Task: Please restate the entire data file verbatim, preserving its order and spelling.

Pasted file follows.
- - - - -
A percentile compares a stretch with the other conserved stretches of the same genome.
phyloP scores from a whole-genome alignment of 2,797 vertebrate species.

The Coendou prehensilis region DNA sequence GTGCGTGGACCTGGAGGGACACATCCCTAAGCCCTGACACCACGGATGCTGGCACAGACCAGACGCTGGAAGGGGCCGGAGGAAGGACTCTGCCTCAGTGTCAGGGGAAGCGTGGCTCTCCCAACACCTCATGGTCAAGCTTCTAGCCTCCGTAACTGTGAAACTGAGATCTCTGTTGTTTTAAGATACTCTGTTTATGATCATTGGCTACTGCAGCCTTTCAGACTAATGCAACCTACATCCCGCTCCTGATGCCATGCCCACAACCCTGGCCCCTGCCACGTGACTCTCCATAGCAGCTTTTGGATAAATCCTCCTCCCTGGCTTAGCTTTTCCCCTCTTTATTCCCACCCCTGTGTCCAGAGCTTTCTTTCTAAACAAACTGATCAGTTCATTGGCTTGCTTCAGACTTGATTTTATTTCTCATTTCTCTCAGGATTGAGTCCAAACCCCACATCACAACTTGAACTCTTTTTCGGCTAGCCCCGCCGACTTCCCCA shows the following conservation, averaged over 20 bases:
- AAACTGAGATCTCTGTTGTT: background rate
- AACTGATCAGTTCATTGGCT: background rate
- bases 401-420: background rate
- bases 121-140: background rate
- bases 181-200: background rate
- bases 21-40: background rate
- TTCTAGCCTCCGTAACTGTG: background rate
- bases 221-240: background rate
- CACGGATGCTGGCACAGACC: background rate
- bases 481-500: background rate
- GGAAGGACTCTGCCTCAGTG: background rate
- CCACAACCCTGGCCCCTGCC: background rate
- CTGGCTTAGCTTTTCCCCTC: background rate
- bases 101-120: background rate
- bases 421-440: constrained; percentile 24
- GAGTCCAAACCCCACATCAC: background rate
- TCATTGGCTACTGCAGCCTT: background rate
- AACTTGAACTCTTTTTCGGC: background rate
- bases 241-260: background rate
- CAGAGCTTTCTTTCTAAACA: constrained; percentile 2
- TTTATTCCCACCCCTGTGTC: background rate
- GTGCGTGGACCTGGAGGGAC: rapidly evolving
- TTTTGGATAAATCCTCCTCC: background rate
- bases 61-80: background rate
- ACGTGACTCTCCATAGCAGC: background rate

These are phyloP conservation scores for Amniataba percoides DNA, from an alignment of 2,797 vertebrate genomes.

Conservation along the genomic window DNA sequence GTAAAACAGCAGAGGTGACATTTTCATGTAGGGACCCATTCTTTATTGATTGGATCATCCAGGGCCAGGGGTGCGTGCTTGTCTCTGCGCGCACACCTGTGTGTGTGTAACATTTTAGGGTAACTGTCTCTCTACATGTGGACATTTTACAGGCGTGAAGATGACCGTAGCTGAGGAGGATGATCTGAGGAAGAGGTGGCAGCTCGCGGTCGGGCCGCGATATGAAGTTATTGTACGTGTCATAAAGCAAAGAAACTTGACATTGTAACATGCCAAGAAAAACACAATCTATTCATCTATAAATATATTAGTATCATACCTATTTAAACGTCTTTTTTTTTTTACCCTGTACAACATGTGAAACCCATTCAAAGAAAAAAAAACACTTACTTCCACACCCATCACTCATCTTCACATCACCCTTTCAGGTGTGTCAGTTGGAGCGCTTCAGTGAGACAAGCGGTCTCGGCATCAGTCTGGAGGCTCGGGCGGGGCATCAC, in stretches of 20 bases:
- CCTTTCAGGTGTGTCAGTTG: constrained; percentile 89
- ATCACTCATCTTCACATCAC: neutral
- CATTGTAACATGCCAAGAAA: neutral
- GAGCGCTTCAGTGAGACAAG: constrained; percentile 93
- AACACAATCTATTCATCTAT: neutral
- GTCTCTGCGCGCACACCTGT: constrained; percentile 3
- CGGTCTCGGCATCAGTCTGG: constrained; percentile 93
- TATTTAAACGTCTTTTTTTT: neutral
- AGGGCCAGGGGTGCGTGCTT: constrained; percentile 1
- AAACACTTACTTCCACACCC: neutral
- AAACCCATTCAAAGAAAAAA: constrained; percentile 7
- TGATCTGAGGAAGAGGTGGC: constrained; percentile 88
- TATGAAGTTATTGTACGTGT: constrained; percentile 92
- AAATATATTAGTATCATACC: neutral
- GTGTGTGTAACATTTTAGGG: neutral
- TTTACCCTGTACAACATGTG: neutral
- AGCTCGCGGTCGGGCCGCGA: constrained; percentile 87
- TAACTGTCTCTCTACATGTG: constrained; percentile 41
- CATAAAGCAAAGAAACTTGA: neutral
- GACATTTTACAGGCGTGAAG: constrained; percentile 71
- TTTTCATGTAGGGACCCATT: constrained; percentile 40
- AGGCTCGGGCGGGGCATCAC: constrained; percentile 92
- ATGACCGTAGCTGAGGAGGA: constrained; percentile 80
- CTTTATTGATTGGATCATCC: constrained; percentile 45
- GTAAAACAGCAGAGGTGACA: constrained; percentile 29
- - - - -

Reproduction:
A percentile compares a stretch with the other conserved stretches of the same genome.
phyloP scores from a whole-genome alignment of 2,797 vertebrate species.

The Coendou prehensilis region DNA sequence GTGCGTGGACCTGGAGGGACACATCCCTAAGCCCTGACACCACGGATGCTGGCACAGACCAGACGCTGGAAGGGGCCGGAGGAAGGACTCTGCCTCAGTGTCAGGGGAAGCGTGGCTCTCCCAACACCTCATGGTCAAGCTTCTAGCCTCCGTAACTGTGAAACTGAGATCTCTGTTGTTTTAAGATACTCTGTTTATGATCATTGGCTACTGCAGCCTTTCAGACTAATGCAACCTACATCCCGCTCCTGATGCCATGCCCACAACCCTGGCCCCTGCCACGTGACTCTCCATAGCAGCTTTTGGATAAATCCTCCTCCCTGGCTTAGCTTTTCCCCTCTTTATTCCCACCCCTGTGTCCAGAGCTTTCTTTCTAAACAAACTGATCAGTTCATTGGCTTGCTTCAGACTTGATTTTATTTCTCATTTCTCTCAGGATTGAGTCCAAACCCCACATCACAACTTGAACTCTTTTTCGGCTAGCCCCGCCGACTTCCCCA shows the following conservation, averaged over 20 bases:
- AAACTGAGATCTCTGTTGTT: background rate
- AACTGATCAGTTCATTGGCT: background rate
- bases 401-420: background rate
- bases 121-140: background rate
- bases 181-200: background rate
- bases 21-40: background rate
- TTCTAGCCTCCGTAACTGTG: background rate
- bases 221-240: background rate
- CACGGATGCTGGCACAGACC: background rate
- bases 481-500: background rate
- GGAAGGACTCTGCCTCAGTG: background rate
- CCACAACCCTGGCCCCTGCC: background rate
- CTGGCTTAGCTTTTCCCCTC: background rate
- bases 101-120: background rate
- bases 421-440: constrained; percentile 24
- GAGTCCAAACCCCACATCAC: background rate
- TCATTGGCTACTGCAGCCTT: background rate
- AACTTGAACTCTTTTTCGGC: background rate
- bases 241-260: background rate
- CAGAGCTTTCTTTCTAAACA: constrained; percentile 2
- TTTATTCCCACCCCTGTGTC: background rate
- GTGCGTGGACCTGGAGGGAC: rapidly evolving
- TTTTGGATAAATCCTCCTCC: background rate
- bases 61-80: background rate
- ACGTGACTCTCCATAGCAGC: background rate

These are phyloP conservation scores for Amniataba percoides DNA, from an alignment of 2,797 vertebrate genomes.

Conservation along the genomic window DNA sequence GTAAAACAGCAGAGGTGACATTTTCATGTAGGGACCCATTCTTTATTGATTGGATCATCCAGGGCCAGGGGTGCGTGCTTGTCTCTGCGCGCACACCTGTGTGTGTGTAACATTTTAGGGTAACTGTCTCTCTACATGTGGACATTTTACAGGCGTGAAGATGACCGTAGCTGAGGAGGATGATCTGAGGAAGAGGTGGCAGCTCGCGGTCGGGCCGCGATATGAAGTTATTGTACGTGTCATAAAGCAAAGAAACTTGACATTGTAACATGCCAAGAAAAACACAATCTATTCATCTATAAATATATTAGTATCATACCTATTTAAACGTCTTTTTTTTTTTACCCTGTACAACATGTGAAACCCATTCAAAGAAAAAAAAACACTTACTTCCACACCCATCACTCATCTTCACATCACCCTTTCAGGTGTGTCAGTTGGAGCGCTTCAGTGAGACAAGCGGTCTCGGCATCAGTCTGGAGGCTCGGGCGGGGCATCAC, in stretches of 20 bases:
- CCTTTCAGGTGTGTCAGTTG: constrained; percentile 89
- ATCACTCATCTTCACATCAC: neutral
- CATTGTAACATGCCAAGAAA: neutral
- GAGCGCTTCAGTGAGACAAG: constrained; percentile 93
- AACACAATCTATTCATCTAT: neutral
- GTCTCTGCGCGCACACCTGT: constrained; percentile 3
- CGGTCTCGGCATCAGTCTGG: constrained; percentile 93
- TATTTAAACGTCTTTTTTTT: neutral
- AGGGCCAGGGGTGCGTGCTT: constrained; percentile 1
- AAACACTTACTTCCACACCC: neutral
- AAACCCATTCAAAGAAAAAA: constrained; percentile 7
- TGATCTGAGGAAGAGGTGGC: constrained; percentile 88
- TATGAAGTTATTGTACGTGT: constrained; percentile 92
- AAATATATTAGTATCATACC: neutral
- GTGTGTGTAACATTTTAGGG: neutral
- TTTACCCTGTACAACATGTG: neutral
- AGCTCGCGGTCGGGCCGCGA: constrained; percentile 87
- TAACTGTCTCTCTACATGTG: constrained; percentile 41
- CATAAAGCAAAGAAACTTGA: neutral
- GACATTTTACAGGCGTGAAG: constrained; percentile 71
- TTTTCATGTAGGGACCCATT: constrained; percentile 40
- AGGCTCGGGCGGGGCATCAC: constrained; percentile 92
- ATGACCGTAGCTGAGGAGGA: constrained; percentile 80
- CTTTATTGATTGGATCATCC: constrained; percentile 45
- GTAAAACAGCAGAGGTGACA: constrained; percentile 29